Updated: Friday, 7th August 2020 @ 1:30pm

Chinese Maoist propaganda in Northern Quarter art gallery exhibition

Chinese Maoist propaganda in Northern Quarter art gallery exhibition

By Charlie Bennett

Chinese propaganda art from the Maoist era is being displayed in a Manchester city centre art gallery’s exclusive exhibition.

The Richard Goodall Gallery, on High Street in the Northern Quarter, is displaying the Maoist propaganda art until 7 April.

The collection of 30 art-works were produced from 1969 to one year after Deng Xiaoping’s incumbency in 1979, but some are representations of older eras as far back as the establishment of the People’s Republic in 1949.

To walk into the Gallery is to see the entire history of Chinese Communism documented all around you.

Gallery owner Richard Goodall says he’s been fascinated by the posters for ‘years and years’, even going so far as to enquire at the Chinese Embassy.

He got in touch with a Shanghai client who came to the UK to promote an upcoming exhibition in London.

“We have enlisted the help and expertise help and expertise of the finest art restorer in the country to remove the foxing and acid from the paper [and] having them linen backed which made them archivally safe and virtually as vibrant as the day they were printed,” Mr Goodall said.

The ‘Great Helmsman’ himself, Mao Zedong, features prominently in the selection. The Chinese peoples pictured also brandish the Little Red Book in an expected motif, though what surprises is how these characters all appear to be so cheerful.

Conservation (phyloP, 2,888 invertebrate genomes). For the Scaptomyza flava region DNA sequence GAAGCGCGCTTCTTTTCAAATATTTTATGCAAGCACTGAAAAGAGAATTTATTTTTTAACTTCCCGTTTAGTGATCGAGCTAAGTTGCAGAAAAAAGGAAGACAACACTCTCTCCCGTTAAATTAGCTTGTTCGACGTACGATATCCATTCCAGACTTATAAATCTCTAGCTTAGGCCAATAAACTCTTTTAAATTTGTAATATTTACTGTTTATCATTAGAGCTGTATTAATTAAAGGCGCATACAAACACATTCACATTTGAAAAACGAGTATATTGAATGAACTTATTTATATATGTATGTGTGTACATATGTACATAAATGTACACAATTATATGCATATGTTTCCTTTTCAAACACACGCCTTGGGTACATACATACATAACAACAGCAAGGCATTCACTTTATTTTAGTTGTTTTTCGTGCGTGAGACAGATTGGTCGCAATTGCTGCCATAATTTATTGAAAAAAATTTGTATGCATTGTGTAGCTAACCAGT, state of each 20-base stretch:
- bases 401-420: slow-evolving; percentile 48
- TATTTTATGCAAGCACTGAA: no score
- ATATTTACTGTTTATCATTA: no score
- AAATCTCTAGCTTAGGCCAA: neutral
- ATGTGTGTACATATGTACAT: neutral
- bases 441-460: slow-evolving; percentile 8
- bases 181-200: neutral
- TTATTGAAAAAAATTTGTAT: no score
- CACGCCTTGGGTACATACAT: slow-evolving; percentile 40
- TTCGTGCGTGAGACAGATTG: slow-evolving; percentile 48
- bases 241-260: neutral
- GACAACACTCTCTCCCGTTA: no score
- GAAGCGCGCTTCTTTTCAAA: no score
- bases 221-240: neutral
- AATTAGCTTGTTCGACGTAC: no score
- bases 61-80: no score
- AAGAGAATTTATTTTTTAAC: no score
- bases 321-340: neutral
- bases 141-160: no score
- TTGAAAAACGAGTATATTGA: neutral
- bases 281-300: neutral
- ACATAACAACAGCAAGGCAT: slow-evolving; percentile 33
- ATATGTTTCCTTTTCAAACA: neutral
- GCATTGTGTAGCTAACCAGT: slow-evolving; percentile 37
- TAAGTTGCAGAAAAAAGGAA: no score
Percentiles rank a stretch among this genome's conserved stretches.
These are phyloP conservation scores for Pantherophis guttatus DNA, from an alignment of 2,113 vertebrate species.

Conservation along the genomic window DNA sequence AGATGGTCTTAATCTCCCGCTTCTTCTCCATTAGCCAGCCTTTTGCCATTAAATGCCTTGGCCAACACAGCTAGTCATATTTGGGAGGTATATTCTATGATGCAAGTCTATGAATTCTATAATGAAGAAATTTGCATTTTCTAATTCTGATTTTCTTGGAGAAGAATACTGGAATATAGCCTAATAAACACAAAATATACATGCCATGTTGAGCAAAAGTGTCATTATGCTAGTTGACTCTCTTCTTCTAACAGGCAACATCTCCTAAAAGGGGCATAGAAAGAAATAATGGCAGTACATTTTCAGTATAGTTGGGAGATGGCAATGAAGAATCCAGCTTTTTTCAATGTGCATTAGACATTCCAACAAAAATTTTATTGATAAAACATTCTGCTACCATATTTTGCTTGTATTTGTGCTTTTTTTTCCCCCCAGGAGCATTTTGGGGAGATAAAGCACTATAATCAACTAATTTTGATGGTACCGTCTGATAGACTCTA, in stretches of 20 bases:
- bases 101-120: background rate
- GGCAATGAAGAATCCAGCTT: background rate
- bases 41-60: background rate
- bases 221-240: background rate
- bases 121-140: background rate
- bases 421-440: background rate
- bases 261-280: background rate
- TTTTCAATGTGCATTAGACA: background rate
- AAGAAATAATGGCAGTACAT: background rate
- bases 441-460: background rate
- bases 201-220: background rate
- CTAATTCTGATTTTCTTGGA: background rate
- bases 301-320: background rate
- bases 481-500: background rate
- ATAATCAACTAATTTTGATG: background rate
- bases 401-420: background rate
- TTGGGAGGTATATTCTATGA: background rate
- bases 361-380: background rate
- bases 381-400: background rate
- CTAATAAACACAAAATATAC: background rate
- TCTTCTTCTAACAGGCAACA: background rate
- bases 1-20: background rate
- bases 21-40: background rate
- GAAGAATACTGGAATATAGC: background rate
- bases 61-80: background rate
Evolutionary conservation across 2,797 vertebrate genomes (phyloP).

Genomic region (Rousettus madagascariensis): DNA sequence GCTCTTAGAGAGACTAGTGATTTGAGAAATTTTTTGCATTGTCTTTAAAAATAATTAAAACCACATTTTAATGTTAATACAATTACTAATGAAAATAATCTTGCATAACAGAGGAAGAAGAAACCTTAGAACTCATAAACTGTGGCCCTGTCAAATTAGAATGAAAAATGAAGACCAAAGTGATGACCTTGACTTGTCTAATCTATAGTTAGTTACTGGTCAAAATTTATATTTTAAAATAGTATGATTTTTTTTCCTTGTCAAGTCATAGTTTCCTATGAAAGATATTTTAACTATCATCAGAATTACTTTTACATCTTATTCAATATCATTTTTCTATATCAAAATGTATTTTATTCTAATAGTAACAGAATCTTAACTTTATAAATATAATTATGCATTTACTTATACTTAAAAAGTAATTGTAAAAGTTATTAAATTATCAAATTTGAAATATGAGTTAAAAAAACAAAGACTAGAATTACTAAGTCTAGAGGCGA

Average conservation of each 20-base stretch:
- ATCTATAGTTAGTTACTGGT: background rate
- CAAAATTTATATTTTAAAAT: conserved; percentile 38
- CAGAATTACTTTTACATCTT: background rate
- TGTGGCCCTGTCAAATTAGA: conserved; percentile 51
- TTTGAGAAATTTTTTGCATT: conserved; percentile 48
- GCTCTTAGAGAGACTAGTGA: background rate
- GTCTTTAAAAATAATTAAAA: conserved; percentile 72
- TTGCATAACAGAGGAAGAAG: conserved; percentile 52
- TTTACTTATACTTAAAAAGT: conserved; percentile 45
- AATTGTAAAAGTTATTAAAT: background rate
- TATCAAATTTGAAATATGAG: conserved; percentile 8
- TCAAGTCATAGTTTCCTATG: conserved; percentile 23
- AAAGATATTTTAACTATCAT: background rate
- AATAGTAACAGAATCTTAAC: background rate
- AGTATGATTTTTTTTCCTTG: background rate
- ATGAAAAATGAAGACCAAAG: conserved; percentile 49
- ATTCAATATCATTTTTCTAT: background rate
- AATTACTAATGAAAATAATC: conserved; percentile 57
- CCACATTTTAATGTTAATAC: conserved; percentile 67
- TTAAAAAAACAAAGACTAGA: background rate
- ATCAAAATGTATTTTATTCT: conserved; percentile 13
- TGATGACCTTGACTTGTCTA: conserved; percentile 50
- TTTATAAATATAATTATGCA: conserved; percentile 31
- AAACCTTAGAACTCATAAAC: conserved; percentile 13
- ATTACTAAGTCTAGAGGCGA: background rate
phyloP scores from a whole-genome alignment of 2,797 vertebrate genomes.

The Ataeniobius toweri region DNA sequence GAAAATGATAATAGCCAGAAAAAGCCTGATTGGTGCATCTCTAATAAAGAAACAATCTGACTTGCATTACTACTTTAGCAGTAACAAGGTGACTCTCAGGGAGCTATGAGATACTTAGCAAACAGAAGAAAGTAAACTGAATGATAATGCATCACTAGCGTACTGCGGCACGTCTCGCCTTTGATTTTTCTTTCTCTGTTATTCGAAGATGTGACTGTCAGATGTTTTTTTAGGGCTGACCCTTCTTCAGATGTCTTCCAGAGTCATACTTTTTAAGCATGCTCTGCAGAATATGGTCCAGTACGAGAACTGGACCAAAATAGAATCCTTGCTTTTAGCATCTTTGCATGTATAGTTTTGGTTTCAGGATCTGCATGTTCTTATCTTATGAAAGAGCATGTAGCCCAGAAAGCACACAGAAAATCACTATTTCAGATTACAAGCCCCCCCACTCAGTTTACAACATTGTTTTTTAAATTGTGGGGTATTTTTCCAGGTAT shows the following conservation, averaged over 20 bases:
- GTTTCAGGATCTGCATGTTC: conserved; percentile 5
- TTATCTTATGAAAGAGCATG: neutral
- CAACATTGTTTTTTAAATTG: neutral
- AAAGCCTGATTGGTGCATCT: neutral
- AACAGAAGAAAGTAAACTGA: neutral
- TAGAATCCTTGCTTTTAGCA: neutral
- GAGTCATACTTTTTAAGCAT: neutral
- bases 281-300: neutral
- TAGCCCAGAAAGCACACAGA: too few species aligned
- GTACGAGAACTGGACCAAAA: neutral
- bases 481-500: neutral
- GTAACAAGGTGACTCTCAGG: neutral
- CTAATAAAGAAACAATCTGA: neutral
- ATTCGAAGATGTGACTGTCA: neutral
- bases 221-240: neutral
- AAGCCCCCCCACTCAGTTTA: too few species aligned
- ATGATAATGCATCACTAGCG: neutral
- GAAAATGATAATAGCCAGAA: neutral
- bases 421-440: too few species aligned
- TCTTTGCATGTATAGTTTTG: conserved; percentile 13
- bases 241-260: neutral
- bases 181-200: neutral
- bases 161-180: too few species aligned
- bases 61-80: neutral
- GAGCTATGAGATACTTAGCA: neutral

Whereas the most iconic Soviet propaganda had steely-eyed spanner-wielders bursting forth in geometric worlds to signify Marx’s materialism, many of the Chinese posters on display have a nostalgic and rural tone that suggests strength in traditional values. Paradoxically, such values were stamped out during Mao’s Cultural Revolution of 1966-76.

Even their space race poster ‘Take the Space Shuttle to Travel in the Universe’ (1979) has a buoyant quality found lacking in the Soviets’ self-serious modernism, due in no small part to the poster’s inclusion of five children and a puppy riding the quaint rocket ship.

This is the first time these works have been exhibited in the UK. A larger exhibition is planned for the Victoria and Albert Museum in London next year.

All of Goodall’s paintings are for sale, prices ranging from £500-£1500.

For more information visit http://www.richardgoodallgallery.com/contemporaryart/

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